NetBoot PowerPC, Intel Macs from Mavericks Server

As part of some maintenance here, I did a little research as to how to set up NetBoot for various different Macs. For this piece, interchange 'NetBoot' with 'NetInstall' if you're being pedantic - I'm NetBooting the install disc for a particular OS. NetBooting a full install should also be possible using the same techniques.

Mavericks Server (an app free to all developers) has a built-in NetBoot (NetInstall) server GUI, but it only supports a handful of modern versions of OS X. Thankfully, if you follow the instructions in the bootpd manpage you can manually build NetBoot images supporting both PowerPC and Intel Macs going back to OS X v10.2.

Because we can.

Improving the state of 4K display support under OS X

In my Mac Pro review I lamented the state of 4K display support under OS X 10.9.0. In my conclusion I wrote: "4K display compatibility under OS X is still a bit like the wild west at this point". Compatibility was pretty much only guaranteed with the ASUS/Sharp 4K displays if you cared about having a refresh rate higher than 30Hz. Even if you had the right monitor, the only really usable resolution was 3840 x 2160 - which ends up making text and UI elements a bit too small for some users. Absent were the wonderful scaling resolutions that Apple introduced with its MacBook Pro with Retina Display. Well it looks like that won't be the case for long, last night I got reports (thanks Mike!) that the latest developer build of OS X 10.9.3 includes expanded support for 4K displays, 4K/60Hz support for rMBPs and scaled resolutions below 4K.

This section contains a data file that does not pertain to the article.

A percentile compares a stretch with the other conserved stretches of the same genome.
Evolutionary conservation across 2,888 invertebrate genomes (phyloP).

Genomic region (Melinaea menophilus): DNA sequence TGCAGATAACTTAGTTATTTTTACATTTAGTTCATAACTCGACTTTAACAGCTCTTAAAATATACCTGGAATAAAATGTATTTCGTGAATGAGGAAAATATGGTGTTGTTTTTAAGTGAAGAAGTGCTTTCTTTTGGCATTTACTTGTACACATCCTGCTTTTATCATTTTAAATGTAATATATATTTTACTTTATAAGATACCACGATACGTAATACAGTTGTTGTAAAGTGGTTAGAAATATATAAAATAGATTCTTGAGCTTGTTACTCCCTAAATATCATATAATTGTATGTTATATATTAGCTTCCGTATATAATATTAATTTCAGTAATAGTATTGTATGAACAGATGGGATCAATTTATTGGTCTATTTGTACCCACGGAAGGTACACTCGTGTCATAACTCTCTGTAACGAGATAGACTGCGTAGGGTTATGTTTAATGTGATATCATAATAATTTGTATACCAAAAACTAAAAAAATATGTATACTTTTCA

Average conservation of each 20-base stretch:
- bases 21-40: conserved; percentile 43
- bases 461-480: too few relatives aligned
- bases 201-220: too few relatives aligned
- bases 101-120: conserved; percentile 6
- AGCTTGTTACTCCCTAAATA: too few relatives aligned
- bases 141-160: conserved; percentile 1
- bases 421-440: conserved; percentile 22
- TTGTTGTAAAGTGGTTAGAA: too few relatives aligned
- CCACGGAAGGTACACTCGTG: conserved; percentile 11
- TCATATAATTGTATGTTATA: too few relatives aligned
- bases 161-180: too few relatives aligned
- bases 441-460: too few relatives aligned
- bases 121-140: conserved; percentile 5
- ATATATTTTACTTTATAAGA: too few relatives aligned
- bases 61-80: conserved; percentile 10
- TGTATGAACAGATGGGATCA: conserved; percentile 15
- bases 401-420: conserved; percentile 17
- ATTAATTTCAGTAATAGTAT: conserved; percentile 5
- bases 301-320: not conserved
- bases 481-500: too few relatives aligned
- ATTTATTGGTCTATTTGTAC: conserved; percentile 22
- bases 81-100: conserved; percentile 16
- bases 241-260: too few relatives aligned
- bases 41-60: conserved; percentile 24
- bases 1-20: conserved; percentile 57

So, OS X is essentially the only desktop operating system with proper HiDPI support, right?

OS X 10.9 Mavericks: the Ars Technica review

Apple has released OS X 10.9 Mavericks - for free - so it's that time again: John Siracusa's excellent OS X review.

According to Apple, Mavericks has a dual focus. Its first and most important goal is to extend battery life and improve responsiveness. Secondarily, Mavericks aims to add functionality that will appeal to "power users" (Apple's words), a group that may be feeling neglected after enduring two releases of OS X playing iOS dress-up.

Is that enough for Mavericks to live up to its major-release version number and to kick off the next phase of OS X's life? Let's find out.